…I saw that his lips trembled as if he were murmuring inaudibly. His head had dropped upon his breast—yet I knew that he was not asleep, from the wide and rigid opening of the eye as I caught a glance of it in profile. The motion of his body, too, was at variance with this idea—for he rocked from side to side with a gentle yet constant and uniform sway. (Poe 126)

Here, Roderick is suffering an immeasurable amount of agitation, anxiety, and anguish. He is not only reflecting the burial of his sister, but he is traumatized by the sounds from the vault and is nearing nervous collapse. With racing thoughts and mounting anxiety consuming him, Roderick pours out the following confession:

Not hear it?—yes I hear it, and have heard it. Long—long—long—many minutes, many hours, many days, have I heard it—yet I dared not—oh, pity me, miserable wretch that I am!—I dared not—I dared not speak! We have put her living in the tomb! (Poe 127)

The description of the sounds in this passage is not unfamiliar to a sufferer of Misophonia. Roderick has been transfixed, obsessed, and driven mad by the sounds that he has heard incessantly for days. He acted on the violent thoughts that Misophonia provided him with and at this point he fully embodies the horror of the disorder. The reappearance of Usher’s sister from the tomb represents the inability to escape the repressed emotions. Fear of madness, the absence of language, and the mounting anguish return in the form of his buried sister and literally smother Usher to death.

Language, in Lacan’s theory, is structured like the unconscious, and is thereforre represented by the House of Usher itself (Tyson). The portrayal of the symptoms of the disorder and its effects, the unfathomable act of violence, and the failed attempts at creative expression are all kept inside the daunting mansion, therefore representing the most devastating horror of the story: that the affliction of the mind is inescapable and inexpressible. The crumbling house must collapse on the remaining Usher to represent the mental devastation that results from the failed attempt to reach symbolic unity and the inability to express the mental affliction.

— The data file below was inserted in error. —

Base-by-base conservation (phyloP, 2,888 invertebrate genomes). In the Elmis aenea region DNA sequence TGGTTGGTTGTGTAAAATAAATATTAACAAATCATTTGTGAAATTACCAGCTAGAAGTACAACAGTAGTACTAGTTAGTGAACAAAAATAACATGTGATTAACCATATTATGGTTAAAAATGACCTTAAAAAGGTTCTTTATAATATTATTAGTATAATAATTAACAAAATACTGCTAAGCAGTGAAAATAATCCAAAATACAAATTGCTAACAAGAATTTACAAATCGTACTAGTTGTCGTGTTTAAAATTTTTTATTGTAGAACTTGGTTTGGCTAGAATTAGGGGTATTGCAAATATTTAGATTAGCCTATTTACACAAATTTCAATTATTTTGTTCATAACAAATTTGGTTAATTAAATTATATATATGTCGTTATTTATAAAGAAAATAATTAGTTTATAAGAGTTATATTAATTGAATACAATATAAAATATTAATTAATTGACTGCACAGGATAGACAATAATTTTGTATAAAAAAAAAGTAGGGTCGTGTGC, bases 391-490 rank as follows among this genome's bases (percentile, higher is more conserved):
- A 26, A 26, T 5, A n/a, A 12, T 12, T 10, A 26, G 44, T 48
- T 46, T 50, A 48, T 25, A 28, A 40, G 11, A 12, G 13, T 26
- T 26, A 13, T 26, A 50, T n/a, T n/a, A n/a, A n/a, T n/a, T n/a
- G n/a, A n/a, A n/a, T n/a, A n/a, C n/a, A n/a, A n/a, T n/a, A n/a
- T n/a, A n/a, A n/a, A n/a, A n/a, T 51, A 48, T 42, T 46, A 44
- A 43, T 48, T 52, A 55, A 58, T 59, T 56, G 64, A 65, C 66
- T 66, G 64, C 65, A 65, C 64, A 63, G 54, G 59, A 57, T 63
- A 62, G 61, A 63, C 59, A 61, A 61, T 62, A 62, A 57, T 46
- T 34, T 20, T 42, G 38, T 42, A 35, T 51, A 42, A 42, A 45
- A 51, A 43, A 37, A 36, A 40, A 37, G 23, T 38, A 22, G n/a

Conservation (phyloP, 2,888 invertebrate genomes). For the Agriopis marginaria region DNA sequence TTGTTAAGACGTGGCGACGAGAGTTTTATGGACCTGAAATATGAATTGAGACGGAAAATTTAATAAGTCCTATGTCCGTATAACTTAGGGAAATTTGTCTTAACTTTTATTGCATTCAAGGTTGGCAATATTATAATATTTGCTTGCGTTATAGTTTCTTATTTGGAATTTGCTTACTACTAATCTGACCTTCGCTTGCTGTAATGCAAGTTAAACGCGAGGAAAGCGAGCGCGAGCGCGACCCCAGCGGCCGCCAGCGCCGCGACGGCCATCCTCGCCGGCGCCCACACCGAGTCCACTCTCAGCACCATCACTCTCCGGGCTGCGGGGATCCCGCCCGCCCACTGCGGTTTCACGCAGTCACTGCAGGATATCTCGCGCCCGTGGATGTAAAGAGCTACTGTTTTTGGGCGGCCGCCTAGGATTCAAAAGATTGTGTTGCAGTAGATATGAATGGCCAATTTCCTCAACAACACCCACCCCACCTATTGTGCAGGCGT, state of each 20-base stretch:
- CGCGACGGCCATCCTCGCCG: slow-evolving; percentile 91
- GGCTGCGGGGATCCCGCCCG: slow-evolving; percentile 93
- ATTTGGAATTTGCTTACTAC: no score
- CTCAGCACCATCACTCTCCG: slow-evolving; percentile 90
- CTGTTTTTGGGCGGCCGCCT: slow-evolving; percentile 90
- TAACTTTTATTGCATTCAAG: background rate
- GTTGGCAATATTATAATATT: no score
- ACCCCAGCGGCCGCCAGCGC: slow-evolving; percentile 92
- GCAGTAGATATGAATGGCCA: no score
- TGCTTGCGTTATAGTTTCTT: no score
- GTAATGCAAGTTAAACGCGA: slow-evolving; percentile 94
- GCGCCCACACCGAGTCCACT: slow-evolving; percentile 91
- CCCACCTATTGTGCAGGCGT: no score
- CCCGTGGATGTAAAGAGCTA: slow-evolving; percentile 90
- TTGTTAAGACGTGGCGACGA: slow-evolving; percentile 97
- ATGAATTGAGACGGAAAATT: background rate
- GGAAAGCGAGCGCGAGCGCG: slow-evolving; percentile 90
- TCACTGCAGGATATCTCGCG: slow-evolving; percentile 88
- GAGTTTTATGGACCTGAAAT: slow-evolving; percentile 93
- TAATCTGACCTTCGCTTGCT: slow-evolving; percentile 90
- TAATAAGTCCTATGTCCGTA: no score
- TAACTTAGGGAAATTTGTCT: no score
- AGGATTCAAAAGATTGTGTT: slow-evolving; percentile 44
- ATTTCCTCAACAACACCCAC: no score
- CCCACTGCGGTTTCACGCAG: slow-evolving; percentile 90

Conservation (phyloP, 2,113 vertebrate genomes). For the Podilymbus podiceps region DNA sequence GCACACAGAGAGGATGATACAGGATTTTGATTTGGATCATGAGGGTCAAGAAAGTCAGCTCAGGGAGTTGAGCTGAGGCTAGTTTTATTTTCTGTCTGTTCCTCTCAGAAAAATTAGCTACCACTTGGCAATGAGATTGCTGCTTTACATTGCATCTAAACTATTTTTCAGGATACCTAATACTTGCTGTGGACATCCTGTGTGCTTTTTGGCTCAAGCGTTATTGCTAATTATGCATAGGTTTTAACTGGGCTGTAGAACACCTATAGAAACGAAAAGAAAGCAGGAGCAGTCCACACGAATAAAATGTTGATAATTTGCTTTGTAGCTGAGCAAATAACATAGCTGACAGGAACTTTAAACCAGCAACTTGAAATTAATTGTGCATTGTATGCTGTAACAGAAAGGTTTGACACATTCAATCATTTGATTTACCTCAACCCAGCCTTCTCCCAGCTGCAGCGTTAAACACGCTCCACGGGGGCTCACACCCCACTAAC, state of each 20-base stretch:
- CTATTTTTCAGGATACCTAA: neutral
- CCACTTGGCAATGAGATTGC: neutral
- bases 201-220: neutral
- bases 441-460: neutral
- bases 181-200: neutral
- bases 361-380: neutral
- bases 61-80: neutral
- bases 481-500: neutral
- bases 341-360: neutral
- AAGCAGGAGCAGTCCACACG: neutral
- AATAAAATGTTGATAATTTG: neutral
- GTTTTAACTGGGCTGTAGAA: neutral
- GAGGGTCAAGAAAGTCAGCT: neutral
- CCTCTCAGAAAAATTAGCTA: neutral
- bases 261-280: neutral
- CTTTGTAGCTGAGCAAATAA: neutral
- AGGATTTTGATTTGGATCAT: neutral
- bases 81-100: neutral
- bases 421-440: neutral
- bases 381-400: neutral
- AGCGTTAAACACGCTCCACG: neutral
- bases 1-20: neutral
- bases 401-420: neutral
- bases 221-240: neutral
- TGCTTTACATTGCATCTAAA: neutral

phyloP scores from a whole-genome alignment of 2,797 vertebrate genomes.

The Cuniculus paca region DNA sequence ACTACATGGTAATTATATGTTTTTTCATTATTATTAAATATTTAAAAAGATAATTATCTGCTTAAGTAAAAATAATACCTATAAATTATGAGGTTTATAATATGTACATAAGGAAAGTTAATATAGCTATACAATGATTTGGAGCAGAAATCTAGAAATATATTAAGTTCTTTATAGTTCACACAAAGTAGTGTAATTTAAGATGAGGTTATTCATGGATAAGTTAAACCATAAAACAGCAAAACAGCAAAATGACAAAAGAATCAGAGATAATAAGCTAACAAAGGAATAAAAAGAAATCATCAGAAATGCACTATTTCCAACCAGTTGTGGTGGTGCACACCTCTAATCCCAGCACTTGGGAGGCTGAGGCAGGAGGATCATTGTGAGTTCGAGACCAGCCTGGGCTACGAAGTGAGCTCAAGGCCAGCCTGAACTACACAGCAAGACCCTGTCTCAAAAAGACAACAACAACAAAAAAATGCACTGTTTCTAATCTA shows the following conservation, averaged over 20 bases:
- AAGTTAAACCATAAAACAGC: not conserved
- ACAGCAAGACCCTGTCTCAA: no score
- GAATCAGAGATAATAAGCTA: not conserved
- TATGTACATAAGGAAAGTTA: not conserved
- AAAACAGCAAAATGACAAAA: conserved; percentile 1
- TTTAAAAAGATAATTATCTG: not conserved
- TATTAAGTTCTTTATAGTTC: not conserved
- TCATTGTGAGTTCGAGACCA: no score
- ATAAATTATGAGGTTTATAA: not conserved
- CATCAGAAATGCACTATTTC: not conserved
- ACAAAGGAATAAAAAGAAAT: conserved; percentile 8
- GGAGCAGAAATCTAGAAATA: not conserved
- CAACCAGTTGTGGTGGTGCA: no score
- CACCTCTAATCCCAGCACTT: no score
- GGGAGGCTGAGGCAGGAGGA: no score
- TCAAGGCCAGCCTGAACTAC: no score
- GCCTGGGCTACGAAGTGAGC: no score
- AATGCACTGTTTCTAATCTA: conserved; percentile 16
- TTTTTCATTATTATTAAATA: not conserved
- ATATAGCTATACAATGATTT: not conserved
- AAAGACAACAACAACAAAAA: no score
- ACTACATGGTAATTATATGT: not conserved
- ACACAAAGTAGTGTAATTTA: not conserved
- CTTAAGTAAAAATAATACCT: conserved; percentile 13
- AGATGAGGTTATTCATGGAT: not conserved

Work Cited

Møller, Aage R. “Misophonia, Phonophobia, And ‘Exploding Head’ Syndrome.” Textbook of tinnitus. 25-27. New York, NY US: Springer Science + Business Media, 2011. PsycINFO. Web. 11 Oct. 2012.

Tyson, Lois. Critical Theory Today. 2nd ed. Routledge: New York, 2006. Print.

Veale, David. “A Compelling Desire for Deafness.” Journal of Deaf Studies and Deaf Education. 11.3 (2006): 169-372. PsycINFO. Web. 25 Oct 2012.

 

 

 

English 305
Fall 2012
Dr. Pennington